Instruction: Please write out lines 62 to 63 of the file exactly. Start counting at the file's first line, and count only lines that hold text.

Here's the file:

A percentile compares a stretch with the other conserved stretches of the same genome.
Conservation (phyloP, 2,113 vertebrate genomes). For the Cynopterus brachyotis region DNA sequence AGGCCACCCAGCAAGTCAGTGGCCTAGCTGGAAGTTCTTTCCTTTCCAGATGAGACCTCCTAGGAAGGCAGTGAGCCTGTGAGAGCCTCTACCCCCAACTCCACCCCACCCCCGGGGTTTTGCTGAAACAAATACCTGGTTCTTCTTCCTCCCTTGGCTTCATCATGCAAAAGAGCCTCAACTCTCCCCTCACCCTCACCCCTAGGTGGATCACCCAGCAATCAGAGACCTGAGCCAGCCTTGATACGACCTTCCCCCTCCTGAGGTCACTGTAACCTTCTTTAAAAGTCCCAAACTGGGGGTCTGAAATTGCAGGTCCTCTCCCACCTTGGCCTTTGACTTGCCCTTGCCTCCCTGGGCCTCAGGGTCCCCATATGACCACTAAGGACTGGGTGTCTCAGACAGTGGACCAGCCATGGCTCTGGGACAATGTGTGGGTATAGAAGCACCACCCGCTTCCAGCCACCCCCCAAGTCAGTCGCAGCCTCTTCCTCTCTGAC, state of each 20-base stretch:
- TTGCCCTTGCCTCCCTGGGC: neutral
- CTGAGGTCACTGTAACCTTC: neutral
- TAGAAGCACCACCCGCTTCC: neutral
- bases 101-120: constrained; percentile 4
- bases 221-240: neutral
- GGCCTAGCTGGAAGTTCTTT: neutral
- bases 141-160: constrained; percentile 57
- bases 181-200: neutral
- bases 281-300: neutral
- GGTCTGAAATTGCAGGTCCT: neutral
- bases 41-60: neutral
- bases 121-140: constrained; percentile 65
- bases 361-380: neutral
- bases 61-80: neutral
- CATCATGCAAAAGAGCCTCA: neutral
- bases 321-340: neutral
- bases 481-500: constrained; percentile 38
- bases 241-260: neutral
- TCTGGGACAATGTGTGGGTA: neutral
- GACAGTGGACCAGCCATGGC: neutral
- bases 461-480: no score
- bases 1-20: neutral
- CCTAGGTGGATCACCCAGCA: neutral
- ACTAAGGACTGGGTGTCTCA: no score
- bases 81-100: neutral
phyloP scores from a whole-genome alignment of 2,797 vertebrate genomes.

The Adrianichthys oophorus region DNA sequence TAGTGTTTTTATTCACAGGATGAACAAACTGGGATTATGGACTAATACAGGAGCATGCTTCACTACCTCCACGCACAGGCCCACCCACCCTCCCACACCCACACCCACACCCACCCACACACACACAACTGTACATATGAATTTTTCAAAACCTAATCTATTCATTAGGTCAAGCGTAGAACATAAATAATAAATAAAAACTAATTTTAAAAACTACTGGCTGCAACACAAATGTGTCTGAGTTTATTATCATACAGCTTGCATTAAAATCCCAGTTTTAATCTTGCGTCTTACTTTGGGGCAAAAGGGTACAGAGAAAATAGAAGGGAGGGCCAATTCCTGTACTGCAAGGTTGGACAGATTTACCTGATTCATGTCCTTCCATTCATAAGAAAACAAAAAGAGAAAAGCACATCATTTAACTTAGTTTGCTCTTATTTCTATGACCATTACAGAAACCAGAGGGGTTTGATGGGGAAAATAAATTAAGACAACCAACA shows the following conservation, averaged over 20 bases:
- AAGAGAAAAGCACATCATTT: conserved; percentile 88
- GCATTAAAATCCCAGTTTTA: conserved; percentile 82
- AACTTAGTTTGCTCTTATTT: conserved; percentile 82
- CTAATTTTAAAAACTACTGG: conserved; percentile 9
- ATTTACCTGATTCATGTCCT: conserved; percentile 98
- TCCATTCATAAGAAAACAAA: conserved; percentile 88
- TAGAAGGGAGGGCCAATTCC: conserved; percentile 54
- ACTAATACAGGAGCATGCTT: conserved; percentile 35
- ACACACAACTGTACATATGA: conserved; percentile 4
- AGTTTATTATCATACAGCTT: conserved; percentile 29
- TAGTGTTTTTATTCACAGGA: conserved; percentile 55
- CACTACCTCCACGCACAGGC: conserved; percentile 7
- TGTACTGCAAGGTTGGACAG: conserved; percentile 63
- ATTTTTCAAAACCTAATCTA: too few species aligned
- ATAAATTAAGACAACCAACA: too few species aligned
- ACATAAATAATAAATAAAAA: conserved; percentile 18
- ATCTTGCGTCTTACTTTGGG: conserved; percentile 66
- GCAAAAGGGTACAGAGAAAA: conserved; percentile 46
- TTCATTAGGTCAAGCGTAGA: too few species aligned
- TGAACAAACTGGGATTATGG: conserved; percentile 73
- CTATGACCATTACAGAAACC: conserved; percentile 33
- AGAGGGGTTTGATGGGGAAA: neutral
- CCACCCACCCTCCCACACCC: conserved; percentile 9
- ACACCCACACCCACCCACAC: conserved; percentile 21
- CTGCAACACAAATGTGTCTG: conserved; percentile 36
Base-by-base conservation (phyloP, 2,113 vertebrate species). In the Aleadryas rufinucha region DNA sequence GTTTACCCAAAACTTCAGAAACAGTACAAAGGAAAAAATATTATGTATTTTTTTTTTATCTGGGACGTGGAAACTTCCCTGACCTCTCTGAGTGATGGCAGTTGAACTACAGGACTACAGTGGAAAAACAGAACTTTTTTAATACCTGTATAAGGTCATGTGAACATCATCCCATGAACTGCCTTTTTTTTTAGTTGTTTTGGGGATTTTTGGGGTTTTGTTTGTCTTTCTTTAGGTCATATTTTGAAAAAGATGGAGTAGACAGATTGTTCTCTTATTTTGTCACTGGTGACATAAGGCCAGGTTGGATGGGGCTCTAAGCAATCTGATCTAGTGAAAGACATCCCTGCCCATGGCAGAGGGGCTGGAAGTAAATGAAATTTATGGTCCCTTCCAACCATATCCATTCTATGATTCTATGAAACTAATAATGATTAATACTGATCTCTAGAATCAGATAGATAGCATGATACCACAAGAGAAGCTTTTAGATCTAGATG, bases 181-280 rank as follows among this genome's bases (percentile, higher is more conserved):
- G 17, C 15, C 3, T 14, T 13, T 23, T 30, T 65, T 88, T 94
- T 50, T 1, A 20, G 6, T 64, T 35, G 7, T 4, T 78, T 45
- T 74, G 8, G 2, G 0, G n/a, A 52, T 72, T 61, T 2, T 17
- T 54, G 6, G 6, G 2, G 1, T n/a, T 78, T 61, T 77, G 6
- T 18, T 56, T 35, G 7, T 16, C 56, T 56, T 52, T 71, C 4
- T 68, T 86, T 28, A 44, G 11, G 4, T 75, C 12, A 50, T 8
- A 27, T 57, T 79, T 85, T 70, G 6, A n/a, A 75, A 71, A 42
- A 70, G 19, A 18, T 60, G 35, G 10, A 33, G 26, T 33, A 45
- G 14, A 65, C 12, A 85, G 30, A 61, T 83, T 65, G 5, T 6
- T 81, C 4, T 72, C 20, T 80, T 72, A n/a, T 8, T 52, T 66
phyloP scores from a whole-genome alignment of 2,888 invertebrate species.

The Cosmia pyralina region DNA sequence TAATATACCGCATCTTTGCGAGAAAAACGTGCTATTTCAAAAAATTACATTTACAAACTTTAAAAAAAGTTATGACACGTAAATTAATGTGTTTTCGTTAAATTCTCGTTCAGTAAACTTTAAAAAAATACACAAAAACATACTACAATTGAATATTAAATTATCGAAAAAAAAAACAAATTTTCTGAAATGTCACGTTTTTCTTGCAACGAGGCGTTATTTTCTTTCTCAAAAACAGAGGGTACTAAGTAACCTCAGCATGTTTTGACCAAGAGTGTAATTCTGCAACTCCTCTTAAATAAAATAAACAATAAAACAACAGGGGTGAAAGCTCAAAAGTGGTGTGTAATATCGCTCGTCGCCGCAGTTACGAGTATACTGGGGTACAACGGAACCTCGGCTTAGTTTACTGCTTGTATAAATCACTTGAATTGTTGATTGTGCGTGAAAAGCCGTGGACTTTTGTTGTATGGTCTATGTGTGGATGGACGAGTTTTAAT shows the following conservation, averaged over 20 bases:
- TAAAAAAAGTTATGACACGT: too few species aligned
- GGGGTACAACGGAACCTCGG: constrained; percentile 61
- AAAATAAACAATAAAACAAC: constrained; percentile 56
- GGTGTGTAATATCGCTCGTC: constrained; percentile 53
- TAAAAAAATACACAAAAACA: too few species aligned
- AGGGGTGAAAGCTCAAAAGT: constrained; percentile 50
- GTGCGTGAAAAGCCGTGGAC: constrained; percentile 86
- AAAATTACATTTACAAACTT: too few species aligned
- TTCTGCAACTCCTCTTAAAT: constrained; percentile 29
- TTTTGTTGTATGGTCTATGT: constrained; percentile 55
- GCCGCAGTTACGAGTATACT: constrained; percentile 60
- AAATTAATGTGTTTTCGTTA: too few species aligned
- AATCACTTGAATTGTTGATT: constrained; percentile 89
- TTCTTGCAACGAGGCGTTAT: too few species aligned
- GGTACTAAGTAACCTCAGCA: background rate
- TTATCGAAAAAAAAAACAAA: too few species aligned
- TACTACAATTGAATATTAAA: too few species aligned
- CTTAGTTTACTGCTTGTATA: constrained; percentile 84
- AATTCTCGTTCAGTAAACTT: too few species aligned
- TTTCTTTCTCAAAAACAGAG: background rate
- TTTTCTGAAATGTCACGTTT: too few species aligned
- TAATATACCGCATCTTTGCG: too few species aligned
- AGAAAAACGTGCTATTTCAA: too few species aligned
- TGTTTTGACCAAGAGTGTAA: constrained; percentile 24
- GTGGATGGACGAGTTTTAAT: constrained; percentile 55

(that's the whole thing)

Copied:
- A 27, T 57, T 79, T 85, T 70, G 6, A n/a, A 75, A 71, A 42
- A 70, G 19, A 18, T 60, G 35, G 10, A 33, G 26, T 33, A 45